DyeDiet Calculator: Limeade vs Gatorade comparison

July 16, 2013 |

Why Limeade is bad

Limeade Sparkling Cherry was earlier recognized as chemically polluted water. Indeed, despite it says on the label: “All Natural; Calorie free,” the only ingredient your body can make use of is water. But addition of 8 chemicals, makes the water denatured. Moreover, from the 8 chemicals 5 are potentially dangerous (given in red color in the table) thus making the whole drink a dangerous technical fluid. Accordingly, the Dye Diet Calculator estimates Health Risk (HR) = 19 (Unacceptably high) and Nutritional Value (NV) = 0.04 (Unacceptably low).

DyeDiet result for Limeade

DyeDiet result for Limeade

In this regard relatively high Yellow C- rank assigned to the Limeade by Fooducate is eyebrow raising. Let’s take a look at the ratings and ingredients.

Table. Limeade vs Gatorade: Ratings and Ingredients

LIMEADE Sparkling Cherry

Zero calorie

Vintage Naturally Flavored Beverage cherry limeade

Zero calorie

Gatorade G2 Mixed Berry

30 calories

Water + 8 chemicals

Water + 10 chemicals

Water + 7 chemicals + Sugar

Fooducate:     Yellow C- Fooducate:     Yellow C

Yellow C-

ShopWell:      Not found ShopWell:      Yellow 47

Not found

DyeDiet: HR = 19; NV = 0.04 DyeDiet: HR = 19; NV = 0.04

DyeDiet: HR = 3.75; NV = 0.12

Carbonated water

Filtered Water


Citric acid

Citric Acid

Citric acid

Potassium benzoate

Potassium Benzoate

Natural Flavor

Natural Flavor

Natural flavor

Potassium citrate

Potassium Citrate

Sodium citrate

Sodium Hexametaphosphate

Monopotassium phosphate

Potassium Sorbate





Acesulfame Potassium

Acesulfame Potassium

Acesulfame Potassium

Calcium Disodium EDTA

Calcium Disodium EDTA

Red 40

Red 40


What is so good about Limeade Sparkling Cherry from Fooducate’s viewpoint? Well, according to the Fooducate’s own results – nothing:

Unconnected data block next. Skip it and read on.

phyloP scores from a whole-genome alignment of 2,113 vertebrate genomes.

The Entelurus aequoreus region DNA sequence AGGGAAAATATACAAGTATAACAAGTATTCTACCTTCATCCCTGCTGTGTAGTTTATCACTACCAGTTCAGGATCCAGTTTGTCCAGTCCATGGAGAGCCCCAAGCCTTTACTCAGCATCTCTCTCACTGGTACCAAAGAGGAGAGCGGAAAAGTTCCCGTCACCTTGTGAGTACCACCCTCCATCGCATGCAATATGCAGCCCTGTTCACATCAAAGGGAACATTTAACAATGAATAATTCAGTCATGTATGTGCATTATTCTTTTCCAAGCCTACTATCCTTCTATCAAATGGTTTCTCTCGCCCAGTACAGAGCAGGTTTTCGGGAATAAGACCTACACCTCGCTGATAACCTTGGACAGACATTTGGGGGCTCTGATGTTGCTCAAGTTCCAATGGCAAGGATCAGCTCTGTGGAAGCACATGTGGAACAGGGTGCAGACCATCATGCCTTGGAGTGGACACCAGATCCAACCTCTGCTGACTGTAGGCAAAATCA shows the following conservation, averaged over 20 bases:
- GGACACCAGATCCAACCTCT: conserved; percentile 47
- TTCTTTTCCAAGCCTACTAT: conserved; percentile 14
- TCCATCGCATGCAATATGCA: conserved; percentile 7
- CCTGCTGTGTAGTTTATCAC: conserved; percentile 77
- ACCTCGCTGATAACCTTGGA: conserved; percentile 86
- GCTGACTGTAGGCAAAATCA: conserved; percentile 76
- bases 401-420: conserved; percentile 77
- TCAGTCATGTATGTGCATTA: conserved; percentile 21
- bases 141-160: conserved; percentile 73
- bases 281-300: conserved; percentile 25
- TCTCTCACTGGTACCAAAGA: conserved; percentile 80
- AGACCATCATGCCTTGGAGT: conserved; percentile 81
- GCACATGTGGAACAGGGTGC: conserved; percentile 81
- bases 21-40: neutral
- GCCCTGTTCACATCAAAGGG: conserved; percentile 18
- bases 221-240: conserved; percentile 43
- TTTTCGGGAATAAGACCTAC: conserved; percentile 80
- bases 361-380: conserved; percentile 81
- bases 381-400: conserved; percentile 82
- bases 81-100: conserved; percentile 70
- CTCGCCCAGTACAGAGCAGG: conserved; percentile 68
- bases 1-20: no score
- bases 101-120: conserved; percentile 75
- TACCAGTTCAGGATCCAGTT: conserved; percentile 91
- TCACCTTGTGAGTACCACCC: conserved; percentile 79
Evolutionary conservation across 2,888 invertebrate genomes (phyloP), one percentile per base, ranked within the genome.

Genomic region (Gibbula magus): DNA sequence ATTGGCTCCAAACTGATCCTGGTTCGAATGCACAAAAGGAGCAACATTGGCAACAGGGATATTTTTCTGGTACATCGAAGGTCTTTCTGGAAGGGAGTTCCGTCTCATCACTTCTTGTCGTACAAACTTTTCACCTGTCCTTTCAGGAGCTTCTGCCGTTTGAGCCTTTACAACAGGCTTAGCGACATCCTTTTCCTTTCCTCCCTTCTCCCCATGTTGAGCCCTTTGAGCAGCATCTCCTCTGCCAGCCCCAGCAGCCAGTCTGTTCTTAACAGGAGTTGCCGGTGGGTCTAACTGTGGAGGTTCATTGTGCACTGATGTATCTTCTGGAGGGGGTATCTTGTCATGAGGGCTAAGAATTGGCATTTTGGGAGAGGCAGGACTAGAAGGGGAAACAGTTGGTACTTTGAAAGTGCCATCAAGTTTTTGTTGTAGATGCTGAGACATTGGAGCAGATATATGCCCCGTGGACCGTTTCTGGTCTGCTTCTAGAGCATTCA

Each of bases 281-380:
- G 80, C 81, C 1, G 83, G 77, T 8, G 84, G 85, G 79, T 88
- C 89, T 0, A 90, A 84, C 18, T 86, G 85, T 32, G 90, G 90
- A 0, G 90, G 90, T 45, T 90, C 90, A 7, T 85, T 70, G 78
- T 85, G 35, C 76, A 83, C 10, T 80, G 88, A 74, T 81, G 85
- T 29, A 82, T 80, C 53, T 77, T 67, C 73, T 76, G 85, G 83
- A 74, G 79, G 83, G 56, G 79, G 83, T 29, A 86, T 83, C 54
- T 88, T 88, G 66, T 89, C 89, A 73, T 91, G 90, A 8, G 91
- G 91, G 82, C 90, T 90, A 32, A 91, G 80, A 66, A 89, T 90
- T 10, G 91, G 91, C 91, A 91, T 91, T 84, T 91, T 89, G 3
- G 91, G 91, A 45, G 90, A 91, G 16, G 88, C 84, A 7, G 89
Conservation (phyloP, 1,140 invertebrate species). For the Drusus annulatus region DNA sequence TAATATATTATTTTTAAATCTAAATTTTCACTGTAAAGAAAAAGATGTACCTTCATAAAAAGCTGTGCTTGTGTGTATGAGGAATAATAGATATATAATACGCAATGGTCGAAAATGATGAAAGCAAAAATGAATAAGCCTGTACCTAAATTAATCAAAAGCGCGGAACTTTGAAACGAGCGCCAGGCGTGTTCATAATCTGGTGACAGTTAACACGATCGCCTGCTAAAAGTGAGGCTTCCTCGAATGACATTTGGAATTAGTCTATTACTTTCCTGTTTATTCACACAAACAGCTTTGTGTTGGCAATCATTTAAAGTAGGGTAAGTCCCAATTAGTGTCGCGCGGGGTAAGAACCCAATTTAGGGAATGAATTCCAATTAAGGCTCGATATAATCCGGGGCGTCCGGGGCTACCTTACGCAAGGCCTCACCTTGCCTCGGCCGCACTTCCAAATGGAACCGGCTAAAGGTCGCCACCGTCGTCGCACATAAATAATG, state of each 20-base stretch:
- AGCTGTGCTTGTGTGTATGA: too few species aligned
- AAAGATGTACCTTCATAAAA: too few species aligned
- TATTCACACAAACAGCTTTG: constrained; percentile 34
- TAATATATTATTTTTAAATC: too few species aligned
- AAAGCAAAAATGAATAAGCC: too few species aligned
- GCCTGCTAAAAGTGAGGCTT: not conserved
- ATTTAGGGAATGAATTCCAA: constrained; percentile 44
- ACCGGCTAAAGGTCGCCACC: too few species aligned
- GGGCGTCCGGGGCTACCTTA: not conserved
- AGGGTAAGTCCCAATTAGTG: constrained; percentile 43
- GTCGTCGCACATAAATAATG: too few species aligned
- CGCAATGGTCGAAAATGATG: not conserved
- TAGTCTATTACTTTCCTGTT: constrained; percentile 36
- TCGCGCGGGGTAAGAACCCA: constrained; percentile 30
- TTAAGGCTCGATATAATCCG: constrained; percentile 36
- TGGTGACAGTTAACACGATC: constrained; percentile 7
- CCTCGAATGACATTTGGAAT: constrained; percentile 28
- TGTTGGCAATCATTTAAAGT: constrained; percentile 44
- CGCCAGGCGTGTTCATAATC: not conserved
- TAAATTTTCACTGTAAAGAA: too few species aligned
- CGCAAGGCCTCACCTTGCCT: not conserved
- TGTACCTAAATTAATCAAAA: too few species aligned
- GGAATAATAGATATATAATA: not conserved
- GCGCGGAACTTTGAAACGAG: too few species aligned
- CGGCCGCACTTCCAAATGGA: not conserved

• Contains controversial artificial sweeteners

    Fooducate rating of Limeade

    Fooducate rating of Limeade

  • Contains controversial artificial colors
  • Has EDTA; on FDA’s toxicity watch list.

How these three warnings justify assigning descent Yellow C- rating to a liquid with no other nutrients than water? Ask Fooducate. Applying for third opinion to ShopWell gave no results on this particular product.

Another version of Limeade, Vintage Naturally Flavored Beverage cherry limeade is only different in addition of two relatively non-toxic non-nutrients: Sodium hexametaphosphate and Potassium sorbate preservatives. So it is now water + 10 chemicals. This time, Fooducate rating while still questionably high, Yellow C, is at least consistent with the small change. ShopWell assigns similarly high score of Yellow 47 based on mere “low calorie, low fat  and low sodium” arguments. From the other hand, Dye Diet calculation gives you the same HR = 19 and tiny lower NV = 0.036 which, of course was rounded to NV = 0.04. Obviously, both Limeades are very poor choices.

Why Gatorade G2 is better but still bad

Fooducate rating of Gatorade G2

Fooducate rating of Gatorade G2

In comparison with the above Limeades, Gatorade G2 Mixed Berry is a big improvement: It is water + only 7 chemicals, minus 3 potentially dangerous food additives: No potassium benzoate, no EDTA and no artificial color Red 40. Surprisingly, removal of 3 nasty chemicals and addition of 1 nutrient (sugar) have produced no effect on Fooducate rating! It’s still Yellow C-. I am puzzled why? This is misleading. Which criteria and how Fooducate applies to decide about its ratings? The DyeDiet Calculator indicates that health risk is now lower, but still high, HR = 3.75 and nutritional value is higher, but still too low: NV = 0.12 (you need to introduce product name into the calculator to see results). Such a wasteful beverage, while less toxic, still cannot be recommended for consumption by human beings. Also, please read latest reports on adverse health effects of drinking diet sodas.  Obviously, homemade limeade is the best healthy alternative. ShopWell search for Gatorade G2 Mixed Berry has left us with no results again.

So what we have learned today is as follows:

  • Fooducate may not distinguish between products with quite different sets of ingredients;
  • ShopWell may be lacking information;
  • DyeDiet Calculator offers results that correlate with number and nature of food ingredients.

Again, as I have reported earlier, although Food Rating Systems other than the DyeDiet Calculator are of certain use and may provide valuable guidance to consumers, in the same time they are often subjective and unreliable. Because of their very design, systems like Fooducate and ShopWell commonly give the consumers controversial and highly confusing food ratings.

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Category: American diet, Dye Diet Calculator, Food and Risk, Soft drinks

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